Why are Republicans so afraid of giving access to more voters in Ohio? Because even after a week of trying to re-image the unpopular Romney, they fear giving up the power of privledge that only the rich are used to having -to commoners. This is all about social class and access and the judge was wise to cite the masses of Ohio voters who voted early in his decision. I believe it will be upheld in the public interest.

People need to really be asking why Republicans are about denying access to the convenience of early voting vs questioning the integrity of the good judge. That diversion is simply a cop out, as was DeWine's inference that access would somehow minimize our respect of those serving in the military.

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4Alexinytown(246 comments)posted 2 years, 1 month ago

Forgive me, I didn't know that since it is a Federal election the Federal government has exclusive authority over voting. That is sarcasm in case you didn't catch it.

I rarely say this, but help yourself to a copy of the Constitution and learn what powers the Federal government has and does not have. Take the hint, the Federal government has no jurisdiction or authority on voting. That power is reserved to the states, including times and days of voting.

Federal requirements for military voting are itself an overreach of the Federal government, so claiming violation of equal protection for an illegal law already in place is about as silly as most of the above posts.

And sorry you have to be inconvenienced to vote on a day that isn't the weekend, 35 days to vote in person or in the mail must not be enough time for you. I'm sorry you are so busy that the allotted time is not enough.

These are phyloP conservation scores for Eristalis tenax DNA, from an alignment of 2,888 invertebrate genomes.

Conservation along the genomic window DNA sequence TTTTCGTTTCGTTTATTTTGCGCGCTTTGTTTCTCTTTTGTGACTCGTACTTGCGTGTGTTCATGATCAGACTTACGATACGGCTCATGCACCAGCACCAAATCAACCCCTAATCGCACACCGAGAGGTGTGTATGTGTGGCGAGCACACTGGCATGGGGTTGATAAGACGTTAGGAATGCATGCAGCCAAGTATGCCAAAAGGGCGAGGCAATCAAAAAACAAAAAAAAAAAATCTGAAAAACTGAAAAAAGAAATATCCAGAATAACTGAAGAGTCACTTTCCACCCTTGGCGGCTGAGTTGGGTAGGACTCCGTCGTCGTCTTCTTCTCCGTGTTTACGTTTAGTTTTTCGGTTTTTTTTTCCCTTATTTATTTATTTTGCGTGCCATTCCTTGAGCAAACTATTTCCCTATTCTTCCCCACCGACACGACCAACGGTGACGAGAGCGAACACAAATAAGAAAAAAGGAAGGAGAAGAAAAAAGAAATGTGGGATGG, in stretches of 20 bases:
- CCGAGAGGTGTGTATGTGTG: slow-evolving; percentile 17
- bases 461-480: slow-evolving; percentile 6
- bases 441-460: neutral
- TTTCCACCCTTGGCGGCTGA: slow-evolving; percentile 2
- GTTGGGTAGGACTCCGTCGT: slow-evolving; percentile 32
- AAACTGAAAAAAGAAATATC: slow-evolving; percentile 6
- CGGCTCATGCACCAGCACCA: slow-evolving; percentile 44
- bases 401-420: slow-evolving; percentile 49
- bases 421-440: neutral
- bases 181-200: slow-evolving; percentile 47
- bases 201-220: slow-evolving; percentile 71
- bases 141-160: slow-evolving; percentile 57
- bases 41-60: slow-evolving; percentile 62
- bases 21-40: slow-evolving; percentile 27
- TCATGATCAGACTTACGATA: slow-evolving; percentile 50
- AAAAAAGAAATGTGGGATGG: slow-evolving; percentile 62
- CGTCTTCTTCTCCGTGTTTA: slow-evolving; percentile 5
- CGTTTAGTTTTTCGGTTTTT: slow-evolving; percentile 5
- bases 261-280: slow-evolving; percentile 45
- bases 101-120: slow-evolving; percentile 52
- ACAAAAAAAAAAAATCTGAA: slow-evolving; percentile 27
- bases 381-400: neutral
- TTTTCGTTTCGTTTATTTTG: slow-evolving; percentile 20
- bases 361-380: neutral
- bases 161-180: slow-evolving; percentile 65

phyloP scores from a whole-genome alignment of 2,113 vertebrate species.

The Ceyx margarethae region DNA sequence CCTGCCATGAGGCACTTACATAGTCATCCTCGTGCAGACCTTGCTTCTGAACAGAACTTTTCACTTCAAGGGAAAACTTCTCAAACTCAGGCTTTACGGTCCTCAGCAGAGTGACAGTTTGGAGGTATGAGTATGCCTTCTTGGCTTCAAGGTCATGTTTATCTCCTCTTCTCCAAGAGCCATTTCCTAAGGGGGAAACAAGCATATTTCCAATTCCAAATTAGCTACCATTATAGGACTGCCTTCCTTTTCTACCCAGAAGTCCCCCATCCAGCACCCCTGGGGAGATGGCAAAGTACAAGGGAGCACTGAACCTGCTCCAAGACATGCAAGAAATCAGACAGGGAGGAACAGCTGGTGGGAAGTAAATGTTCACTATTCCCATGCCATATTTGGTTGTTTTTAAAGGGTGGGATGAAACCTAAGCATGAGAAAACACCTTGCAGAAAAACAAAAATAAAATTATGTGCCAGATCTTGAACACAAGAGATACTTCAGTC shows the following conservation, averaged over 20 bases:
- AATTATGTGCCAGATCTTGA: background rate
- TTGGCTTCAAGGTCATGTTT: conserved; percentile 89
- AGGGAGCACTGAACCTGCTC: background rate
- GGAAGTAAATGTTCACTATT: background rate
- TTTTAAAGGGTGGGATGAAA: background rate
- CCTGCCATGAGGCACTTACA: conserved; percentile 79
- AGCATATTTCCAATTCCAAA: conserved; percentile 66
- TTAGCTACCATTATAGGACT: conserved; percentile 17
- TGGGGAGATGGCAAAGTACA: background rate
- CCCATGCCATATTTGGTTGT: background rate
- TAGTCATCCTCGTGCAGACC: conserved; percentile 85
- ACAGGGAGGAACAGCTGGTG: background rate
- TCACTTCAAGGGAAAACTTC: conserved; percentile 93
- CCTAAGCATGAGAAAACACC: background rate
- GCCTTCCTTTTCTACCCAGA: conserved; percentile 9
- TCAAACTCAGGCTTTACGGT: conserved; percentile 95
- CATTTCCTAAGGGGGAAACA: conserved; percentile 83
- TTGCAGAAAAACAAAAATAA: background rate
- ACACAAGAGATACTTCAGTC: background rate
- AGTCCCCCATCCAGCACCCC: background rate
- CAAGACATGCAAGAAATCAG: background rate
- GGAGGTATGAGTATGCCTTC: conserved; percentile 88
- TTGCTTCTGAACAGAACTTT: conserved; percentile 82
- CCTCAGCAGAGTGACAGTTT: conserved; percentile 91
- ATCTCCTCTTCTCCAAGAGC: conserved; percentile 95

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5GoPens(397 comments)posted 2 years, 1 month ago

What's next from Republicans? Poll taxes and literacy tests?

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6Alexinytown(246 comments)posted 2 years, 1 month ago

Just-Me: You dingbat

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7southsidedave(4780 comments)posted 2 years, 1 month ago

So what is wrong with early voting all of a sudden?

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8commoncitizen(961 comments)posted 2 years, 1 month ago

You do have absentee voting, in case you are out of town OR just plain lazy to go on voting day!!!

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9walter_sobchak(1914 comments)posted 2 years, 1 month ago

Voting regulations, including federal offices, are still conducted under mandates of state law so long as the rules don't violate the US Constitution. It is difficult to understand how a federal judge can over-rule a state law that has been legally enacted. This ruling will most likely be overturned.

That being said, how did the Republic survive for so many years with voting on one day and absentee voting? What are we supposed to do; give away steak dinners to entice people to vote?!?!?You either believe it is your duty, accomodate your schedule, or just don't vote.

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10LtMacGowan(643 comments)posted 2 years, 1 month ago

People are complaining oh let me rephrase GOP'ers are complaining that now more people will have access to the ballot box? thats down right unamerican! Giving people every opportunity to exercise their constitutional given powers to vote what a travesty! how else will the GOP make sure to defeat Obama if their Gerrymandering fails?